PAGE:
In 2021, research, funded by the Scottish government, found that 78% of incarcerated women in Scotland suffered from significant head injury, most of which was caused by sustained domestic abuse. How did the government respond to this? Silence. More incarceration, more suicide. What then is the value of a woman’s life? Of women’s lives? Their deaths in custody, where inquiry is mandated, result in nothing, less than nothing, in terms of learning, insight, concern, care, and, if anything, an assault on their dignity and that of their loved ones. How many more reports, studies, commissions are needed? Stop sending women to prison. Don’t close one only to open another. Close them all and rediscover justice.

(By Dan Moshenberg)

(Image Credit: Louise Bourgeois, Cell XIV (Portrait) / National Galleries of Scotland)

India’s prison system is at 155% capacity, 80% await trial, the process is the punishment

India’s prison system, consisting of 1,378 prisons, is designed to hold a maximum of 403,739 people. On July 16, Chief Justice of India N.V. Ramana noted that the prisons held 610, 000 people. By July 17, that number was just under 620,000. Today, July 19, that number is 626,259, and rising. As of last count, India’s `correctional’ system is currently at 155% capacity. According to Chief Justice Ramana, 80% of incarcerated people are awaiting trial and presumed to be innocent. As Chief Justice Ramana noted, “In the criminal justice system, the process is a punishment. From indiscriminate arrest to difficulty in obtaining bail, the process leading to prolonged incarceration of undertrial prisoners needs urgent attention. Prisons are black boxes. Prisoners are often unseen, unheard citizens.” While the cloak of coerced silence and visibility cuts across several sectors, in each, the epicenter is women, and that is intentional.

Where are the women? Everywhere and nowhere. When it comes to overcrowded carceral spaces for women, six states lead: Uttarakhand, 156.5%; Uttar Pradesh, 140.6%; Chhattisgarh, 136.5%; Maharashtra, 105.8%; Jammu and Kashmir, 104.1%; and Jharkhand, 102.6%. Uttarakhand, Chhattisgarh, Jammu and Kashmir, and Jharkhand have no dedicated women’s jails; women are housed in enclosures in men’s prisons, designed for men. The process is the punishment. While this `unprecedented overcrowding” is shocking, it’s no surprise.

In 2015, 612 women in Tihar Jail, New Delhi’s Central Jail, refused to accept `the process’. They informed the State that they had been in prison awaiting trial for more than half of the maximum sentence for their various crimes. Responding to a letter by Supreme Court Justice Kurian Joseph, the Delhi High Court decided to take over. Justice Joseph had written directly to the Delhi High Court Chief Justice G. Rohini, the High Court’s first woman Chief Justice, “earnestly” requesting her “to take up the matter appropriately so that the cry for justice is answered in accordance with law with the promptitude with which a mother responds to the cry of her child”. In a plea to Justice Joseph, the 612 women in Tihar Jail described the cruel separation from their children six years and older; the severe overcrowding of the women’s jail; the insufferable delay in disposal of their cases; the unjust bail bonds conditions; the “lack of sympathy” from the jailhouse courts and doctors; and the inadequacy of legal aid made available to women prisoners. The women asked to be released immediately on personal bond. Testifying before the High Court, the Delhi government agreed: “Out of 622 inmates, 463 are undertrial prisoners, and there are only 159 convicts.” The Delhi government advocate noted that Jail No. 6, the women’s jail, was designed to hold a maximum of 400 women, and at that point, seven years ago, held 622. Effectively, one State agency told another State agency it was time to let my non-people go.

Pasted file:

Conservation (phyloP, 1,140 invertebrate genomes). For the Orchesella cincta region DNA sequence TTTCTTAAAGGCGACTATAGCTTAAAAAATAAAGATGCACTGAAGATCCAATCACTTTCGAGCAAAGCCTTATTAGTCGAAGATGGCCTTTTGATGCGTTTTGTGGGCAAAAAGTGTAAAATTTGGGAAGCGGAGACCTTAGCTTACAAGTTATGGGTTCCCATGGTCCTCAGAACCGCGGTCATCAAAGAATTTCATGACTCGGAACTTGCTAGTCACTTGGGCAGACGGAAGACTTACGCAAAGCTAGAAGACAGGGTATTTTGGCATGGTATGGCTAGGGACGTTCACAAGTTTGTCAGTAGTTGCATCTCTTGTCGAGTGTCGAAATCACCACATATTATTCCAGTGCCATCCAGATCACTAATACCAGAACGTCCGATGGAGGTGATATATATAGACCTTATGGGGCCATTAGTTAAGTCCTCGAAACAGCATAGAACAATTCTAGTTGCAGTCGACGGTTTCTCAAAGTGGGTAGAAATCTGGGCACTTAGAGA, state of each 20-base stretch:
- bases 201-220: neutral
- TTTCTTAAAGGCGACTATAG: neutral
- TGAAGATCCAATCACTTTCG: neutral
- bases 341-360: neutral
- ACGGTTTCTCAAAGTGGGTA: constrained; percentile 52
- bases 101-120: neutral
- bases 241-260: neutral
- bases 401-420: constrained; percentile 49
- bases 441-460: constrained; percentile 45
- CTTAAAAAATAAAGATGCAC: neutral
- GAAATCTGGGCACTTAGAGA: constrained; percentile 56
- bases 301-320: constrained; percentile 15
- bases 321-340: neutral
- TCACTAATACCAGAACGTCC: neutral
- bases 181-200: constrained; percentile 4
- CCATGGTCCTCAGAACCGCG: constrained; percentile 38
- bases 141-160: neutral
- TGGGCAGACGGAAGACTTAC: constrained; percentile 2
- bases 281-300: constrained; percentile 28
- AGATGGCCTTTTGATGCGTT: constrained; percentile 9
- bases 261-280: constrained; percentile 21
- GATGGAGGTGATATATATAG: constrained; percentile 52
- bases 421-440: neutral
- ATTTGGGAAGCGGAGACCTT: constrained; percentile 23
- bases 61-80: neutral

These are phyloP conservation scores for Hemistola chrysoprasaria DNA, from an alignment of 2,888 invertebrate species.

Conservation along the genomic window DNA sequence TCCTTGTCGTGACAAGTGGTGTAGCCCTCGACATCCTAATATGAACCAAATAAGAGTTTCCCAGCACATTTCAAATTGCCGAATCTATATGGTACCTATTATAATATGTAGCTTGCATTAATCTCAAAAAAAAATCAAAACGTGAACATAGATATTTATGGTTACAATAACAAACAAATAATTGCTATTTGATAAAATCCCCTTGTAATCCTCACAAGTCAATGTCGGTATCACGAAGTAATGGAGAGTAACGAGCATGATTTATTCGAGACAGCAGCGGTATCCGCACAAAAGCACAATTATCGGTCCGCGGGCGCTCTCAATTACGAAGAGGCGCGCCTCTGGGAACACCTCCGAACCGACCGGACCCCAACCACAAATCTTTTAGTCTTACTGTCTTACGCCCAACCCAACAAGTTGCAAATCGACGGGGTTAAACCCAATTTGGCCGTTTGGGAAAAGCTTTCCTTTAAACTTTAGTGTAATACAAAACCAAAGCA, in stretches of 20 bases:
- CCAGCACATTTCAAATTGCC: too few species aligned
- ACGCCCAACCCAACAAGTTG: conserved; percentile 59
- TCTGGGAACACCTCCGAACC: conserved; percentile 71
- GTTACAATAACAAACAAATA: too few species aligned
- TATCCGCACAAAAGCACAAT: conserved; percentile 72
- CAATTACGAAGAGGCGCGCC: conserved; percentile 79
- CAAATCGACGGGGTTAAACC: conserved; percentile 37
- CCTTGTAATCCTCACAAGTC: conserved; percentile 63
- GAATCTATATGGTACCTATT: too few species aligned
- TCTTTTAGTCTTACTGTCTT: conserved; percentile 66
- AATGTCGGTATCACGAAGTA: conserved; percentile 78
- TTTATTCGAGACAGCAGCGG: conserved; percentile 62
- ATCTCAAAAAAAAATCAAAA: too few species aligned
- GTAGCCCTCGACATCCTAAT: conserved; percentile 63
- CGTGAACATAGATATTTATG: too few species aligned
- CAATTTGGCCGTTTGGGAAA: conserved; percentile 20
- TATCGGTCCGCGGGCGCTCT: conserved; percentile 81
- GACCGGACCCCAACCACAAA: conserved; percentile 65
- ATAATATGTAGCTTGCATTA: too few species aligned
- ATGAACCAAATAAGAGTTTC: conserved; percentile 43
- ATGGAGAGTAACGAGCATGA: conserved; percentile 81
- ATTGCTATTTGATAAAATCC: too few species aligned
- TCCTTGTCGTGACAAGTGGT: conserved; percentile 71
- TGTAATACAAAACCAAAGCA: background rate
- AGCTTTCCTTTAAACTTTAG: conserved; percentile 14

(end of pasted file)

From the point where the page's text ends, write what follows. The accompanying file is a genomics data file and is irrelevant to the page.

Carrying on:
In 2019, after a bit of a delay, the National Crimes Record Bureau, NCRB, finally released its Prison Statistics India 2016 Report, which reported that, in 2016,  67% of India’s prisoners were “undertrial”. 72% of women prisoners were awaiting trial. Much more than with male prisoners, women prisoners were overwhelming young, minimally educated, poor … and formally innocent. Additionally, there were 1,809 children in prisons and jails across India, and they were all cared for by their incarcerated mothers. Of the 1809 children living behind bars, 78% of their mothers were awaiting trial, minimally educated, poor … and formally innocent.